Guidance on the Tenant Fees Act 2019 and how it will affect existing tenancies

May 6, 2019

Letting agentOne of the biggest changes to the Private Renting Sector will be coming into force on 1 June 2019 – the Tenant Fees Act.

This will have a profound effect on the ability of both landlords and letting agent/property managers to charge fees to tenants.

It will have a particularly damaging effect on many letting agents – as they tend to charge higher fees to tenants.  Indeed it is due to the very high fees charged by some agents that this act has been brought in the first place.

It is estimated that on average fees to tenants form around 20% of letting agents fee income.  Landlords, on the other hand, charge lower fees and many landlords charge no fees at all apart from the rent and a deposit.  So landlords will be less affected by the act.

However, landlords will need to know the rules – and to this end, we are updating our existing content and adding new content on Landlord Law – which is all linked from our Tenant Fees Act Special Information Page.

Here are some general points about the new rules:

  • They only apply in England
  • Only fees specifically approved by the act are permitted.  All other fees are prohibited payments.
  • The ban applies to:
    • Assured Shorthold Tenancies
    • Licenses to occupy (which will include lodger licenses)
    • Student lettings provided by specified educational institutions
  • The ban does not apply to:
    • Assured Tenancies
    • Long leases
    • Non Housing Act tenancies (ie common law tenancies such a company lets, and tenancies with a annual rent of over £100,000 pa)
    • Social housing
    • Holiday accommodation

Transitional Arrangements:

Between 1 June 2019 and 31 May 2020

The new rules will apply to:

  • All new tenancies and licenses signed on or after 1 June 2019
  • All renewal agreements where new tenancy agreements or renewal/memorandum documents are signed in respect of existing tenancies signed on or after 1 June 2019.  These are classed as new tenancy agreements and only permitted fees can be charged.
Note that it is the date when the contracts are signed by both parties which is the relevant date.   Not the date when the tenancies come into effect.  So fees can be charged where a contract is signed on 1 February for a student let even though the tenancy will not start until September or October.

For all other agreements signed before 1 June 2019, there is a transitionary 12-month period which will end on 31 May 2020.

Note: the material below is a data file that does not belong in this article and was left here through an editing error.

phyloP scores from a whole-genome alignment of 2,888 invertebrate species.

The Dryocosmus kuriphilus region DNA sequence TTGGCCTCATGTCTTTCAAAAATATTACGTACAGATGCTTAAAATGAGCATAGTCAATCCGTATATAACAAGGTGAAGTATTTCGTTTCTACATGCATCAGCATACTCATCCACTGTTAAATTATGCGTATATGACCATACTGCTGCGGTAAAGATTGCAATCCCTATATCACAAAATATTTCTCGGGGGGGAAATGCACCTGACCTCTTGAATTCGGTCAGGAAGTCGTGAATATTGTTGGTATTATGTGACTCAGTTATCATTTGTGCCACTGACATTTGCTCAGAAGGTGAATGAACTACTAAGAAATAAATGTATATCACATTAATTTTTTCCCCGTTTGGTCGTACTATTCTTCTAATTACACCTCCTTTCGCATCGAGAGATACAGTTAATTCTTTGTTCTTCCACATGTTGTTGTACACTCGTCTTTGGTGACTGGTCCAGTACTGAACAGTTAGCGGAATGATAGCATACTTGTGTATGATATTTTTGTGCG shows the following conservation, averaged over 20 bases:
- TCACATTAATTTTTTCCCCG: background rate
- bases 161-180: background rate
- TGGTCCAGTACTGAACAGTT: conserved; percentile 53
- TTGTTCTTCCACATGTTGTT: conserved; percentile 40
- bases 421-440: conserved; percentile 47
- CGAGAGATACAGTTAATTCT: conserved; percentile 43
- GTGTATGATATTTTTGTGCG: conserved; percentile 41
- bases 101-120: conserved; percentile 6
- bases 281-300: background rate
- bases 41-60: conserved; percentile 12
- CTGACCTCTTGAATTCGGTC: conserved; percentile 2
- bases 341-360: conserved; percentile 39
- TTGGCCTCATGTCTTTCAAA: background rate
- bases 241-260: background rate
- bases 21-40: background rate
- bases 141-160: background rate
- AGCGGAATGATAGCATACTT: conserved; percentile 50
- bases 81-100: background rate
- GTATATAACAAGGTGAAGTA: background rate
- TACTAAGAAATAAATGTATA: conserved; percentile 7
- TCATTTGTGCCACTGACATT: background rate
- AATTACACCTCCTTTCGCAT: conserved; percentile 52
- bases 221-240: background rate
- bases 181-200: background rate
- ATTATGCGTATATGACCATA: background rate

During this transition period, you can continue to charge fees written into your existing agreements for:

  • All existing tenancies and licenses where the fixed term has not ended
  • Statutory or contractual periodic tenancies where the fixed term ends during the transition period but no new document is signed – these are classed as extensions of the existing tenancy agreements

Note – If you took a check out fee upfront for a tenancy which is renewed – this will become a prohibited payment and must be refunded to the tenant within 7 calendar days of signing the renewal document.

On and after 1 June 2020

At this time the Tenant Fees Act will come into force for all relevant tenancies and licenses.  So all prohibited payments will be unlawful regardless of when the tenancy started.

About Prohibited Payments

These are all fees which are not specifically permitted by the act.  Members will find a FAQ here.

If any prohibited payments are accepted they must be returned within 28 days, from the day the payment was accepted.

This must be done whether or not the refund is requested by the tenant or licensee.

Tenancy Deposits

Tenancy deposits are capped at five weeks rent for all tenancies save those with a rent of £50,000 or more where the deposit is capped at 6 weeks rent.

If, after 1 June 2019, you take a deposit which is more than this, the difference is a Prohibited Payment.

If the tenant signs a new fixed term agreement after 1 June 2019 – the difference must be refunded to the tenants.  This should be done at the time of signing the new tenancy or renewal document.

If the tenant wishes the money to be offset against the rent, you should get confirmation of this in writing.

For more information about the Tenant Fees Act and tenancy deposits see our FAQ.  You can calculate the correct sum using our online calculator below.

Further Information

Landlord Law members should also listen to the webinar with David Cox where he explained the transition arrangments – which you can watch (if you are logged in as a Business Level member)  here.

Find out how the Tenant Fees Act 2019 will affect existing tenancies when the Act comes into force on 1 June 2019. #landlordlaw

Not a Landlord Law member?  Find out more here.
Important – please check the date of the post above.  Remember if it is an old post, the law may have changed since it was written.
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